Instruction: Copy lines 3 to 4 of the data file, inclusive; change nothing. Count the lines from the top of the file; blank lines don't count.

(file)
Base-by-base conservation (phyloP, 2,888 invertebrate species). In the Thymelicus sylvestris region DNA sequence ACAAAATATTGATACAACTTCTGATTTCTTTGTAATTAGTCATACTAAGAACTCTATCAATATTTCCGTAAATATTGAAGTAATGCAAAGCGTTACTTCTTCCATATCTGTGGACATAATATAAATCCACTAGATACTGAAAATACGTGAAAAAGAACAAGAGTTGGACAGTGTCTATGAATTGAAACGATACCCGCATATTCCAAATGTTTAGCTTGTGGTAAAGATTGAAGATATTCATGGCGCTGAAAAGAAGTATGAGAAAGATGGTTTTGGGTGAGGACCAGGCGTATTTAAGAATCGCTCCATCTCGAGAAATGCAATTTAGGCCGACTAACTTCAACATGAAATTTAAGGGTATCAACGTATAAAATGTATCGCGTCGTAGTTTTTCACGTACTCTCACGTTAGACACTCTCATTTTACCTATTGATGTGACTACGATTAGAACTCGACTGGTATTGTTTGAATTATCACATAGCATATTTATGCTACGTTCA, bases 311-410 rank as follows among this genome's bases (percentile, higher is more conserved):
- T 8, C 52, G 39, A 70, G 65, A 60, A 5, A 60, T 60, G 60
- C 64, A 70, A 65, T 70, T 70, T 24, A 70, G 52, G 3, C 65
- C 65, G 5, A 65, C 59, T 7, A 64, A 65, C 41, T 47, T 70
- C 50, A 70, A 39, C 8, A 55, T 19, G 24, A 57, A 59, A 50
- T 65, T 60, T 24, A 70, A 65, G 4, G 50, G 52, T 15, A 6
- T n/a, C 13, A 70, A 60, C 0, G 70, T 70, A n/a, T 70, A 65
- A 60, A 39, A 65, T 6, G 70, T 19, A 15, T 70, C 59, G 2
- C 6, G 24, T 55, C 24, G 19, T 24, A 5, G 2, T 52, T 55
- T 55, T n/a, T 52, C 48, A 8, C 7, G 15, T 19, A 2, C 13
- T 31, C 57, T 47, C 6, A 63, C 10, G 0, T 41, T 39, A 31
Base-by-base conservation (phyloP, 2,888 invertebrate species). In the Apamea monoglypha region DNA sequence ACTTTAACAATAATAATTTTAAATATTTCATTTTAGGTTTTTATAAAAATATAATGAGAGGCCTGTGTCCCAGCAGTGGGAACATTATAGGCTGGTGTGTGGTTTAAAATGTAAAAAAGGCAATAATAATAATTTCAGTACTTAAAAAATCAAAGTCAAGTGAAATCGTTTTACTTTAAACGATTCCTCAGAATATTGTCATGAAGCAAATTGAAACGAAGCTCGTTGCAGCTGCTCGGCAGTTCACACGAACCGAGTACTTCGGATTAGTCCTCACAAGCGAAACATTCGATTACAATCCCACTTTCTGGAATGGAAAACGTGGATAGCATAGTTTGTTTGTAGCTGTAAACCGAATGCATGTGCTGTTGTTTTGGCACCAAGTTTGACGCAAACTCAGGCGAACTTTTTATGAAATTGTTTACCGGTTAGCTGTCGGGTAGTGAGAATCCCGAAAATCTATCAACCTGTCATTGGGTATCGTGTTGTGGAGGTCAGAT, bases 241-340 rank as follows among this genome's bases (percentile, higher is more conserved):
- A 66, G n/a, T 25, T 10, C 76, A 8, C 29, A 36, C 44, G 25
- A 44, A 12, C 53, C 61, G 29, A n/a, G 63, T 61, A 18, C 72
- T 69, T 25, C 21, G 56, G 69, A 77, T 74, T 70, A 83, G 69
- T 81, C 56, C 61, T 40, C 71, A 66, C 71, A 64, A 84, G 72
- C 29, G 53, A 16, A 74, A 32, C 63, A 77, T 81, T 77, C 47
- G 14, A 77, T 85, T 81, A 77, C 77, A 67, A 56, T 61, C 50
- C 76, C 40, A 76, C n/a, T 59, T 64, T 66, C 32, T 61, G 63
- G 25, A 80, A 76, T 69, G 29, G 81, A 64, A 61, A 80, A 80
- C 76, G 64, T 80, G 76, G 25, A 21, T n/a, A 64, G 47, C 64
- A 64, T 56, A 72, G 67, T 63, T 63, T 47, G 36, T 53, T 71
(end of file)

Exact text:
- C 64, A 70, A 65, T 70, T 70, T 24, A 70, G 52, G 3, C 65
- C 65, G 5, A 65, C 59, T 7, A 64, A 65, C 41, T 47, T 70